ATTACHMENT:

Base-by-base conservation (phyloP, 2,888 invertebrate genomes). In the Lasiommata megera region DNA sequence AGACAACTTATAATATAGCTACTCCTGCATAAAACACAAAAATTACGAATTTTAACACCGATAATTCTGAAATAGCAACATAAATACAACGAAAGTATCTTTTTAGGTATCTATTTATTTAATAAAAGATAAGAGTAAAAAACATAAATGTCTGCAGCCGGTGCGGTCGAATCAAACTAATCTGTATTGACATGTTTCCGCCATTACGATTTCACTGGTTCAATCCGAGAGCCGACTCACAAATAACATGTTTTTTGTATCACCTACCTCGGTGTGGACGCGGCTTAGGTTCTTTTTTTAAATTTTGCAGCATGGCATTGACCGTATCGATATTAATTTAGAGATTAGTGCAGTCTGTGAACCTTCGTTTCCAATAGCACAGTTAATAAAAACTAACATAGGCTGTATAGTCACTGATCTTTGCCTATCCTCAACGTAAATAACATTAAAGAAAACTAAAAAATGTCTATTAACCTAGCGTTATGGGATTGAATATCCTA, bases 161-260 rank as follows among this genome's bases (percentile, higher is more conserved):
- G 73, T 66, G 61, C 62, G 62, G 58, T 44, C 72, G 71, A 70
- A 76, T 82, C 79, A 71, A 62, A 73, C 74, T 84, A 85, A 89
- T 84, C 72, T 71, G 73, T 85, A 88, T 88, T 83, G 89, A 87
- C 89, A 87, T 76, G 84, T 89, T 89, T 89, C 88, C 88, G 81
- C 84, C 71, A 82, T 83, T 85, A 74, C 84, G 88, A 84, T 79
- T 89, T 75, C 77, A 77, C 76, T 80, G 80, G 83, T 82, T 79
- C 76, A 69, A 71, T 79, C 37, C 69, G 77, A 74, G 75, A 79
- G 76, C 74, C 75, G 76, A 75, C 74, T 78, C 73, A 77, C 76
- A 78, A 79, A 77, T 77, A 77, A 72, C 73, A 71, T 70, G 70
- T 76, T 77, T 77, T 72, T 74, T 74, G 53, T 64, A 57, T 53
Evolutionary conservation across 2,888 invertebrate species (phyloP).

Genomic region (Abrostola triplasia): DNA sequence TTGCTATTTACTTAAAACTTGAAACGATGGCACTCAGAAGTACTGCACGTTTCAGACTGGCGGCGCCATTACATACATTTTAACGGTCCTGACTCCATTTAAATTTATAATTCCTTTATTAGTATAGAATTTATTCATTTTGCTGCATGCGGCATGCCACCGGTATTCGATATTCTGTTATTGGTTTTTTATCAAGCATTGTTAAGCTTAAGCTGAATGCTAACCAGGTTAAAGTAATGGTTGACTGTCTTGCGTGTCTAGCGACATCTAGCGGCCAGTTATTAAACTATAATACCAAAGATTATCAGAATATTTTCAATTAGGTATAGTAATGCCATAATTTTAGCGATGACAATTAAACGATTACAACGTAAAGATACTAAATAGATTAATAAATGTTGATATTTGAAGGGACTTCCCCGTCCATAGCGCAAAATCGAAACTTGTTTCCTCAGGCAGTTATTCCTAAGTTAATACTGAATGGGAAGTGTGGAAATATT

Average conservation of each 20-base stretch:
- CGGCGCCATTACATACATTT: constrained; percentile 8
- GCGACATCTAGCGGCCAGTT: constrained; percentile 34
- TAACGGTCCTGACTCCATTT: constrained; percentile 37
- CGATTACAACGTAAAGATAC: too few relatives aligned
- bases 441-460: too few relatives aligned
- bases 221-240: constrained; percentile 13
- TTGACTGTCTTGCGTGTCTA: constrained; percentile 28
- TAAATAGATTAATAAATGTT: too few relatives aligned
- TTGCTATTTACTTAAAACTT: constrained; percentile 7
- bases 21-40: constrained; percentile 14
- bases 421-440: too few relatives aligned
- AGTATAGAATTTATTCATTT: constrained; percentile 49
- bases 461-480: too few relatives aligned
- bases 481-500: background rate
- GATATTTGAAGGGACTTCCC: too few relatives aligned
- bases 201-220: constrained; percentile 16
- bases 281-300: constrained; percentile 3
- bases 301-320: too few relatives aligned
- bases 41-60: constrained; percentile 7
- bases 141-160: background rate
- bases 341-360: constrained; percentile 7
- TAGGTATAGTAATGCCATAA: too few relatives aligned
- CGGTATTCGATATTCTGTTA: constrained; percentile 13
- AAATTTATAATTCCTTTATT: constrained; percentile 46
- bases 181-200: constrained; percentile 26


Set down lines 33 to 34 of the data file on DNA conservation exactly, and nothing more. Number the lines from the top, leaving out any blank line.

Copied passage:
- bases 41-60: constrained; percentile 7
- bases 141-160: background rate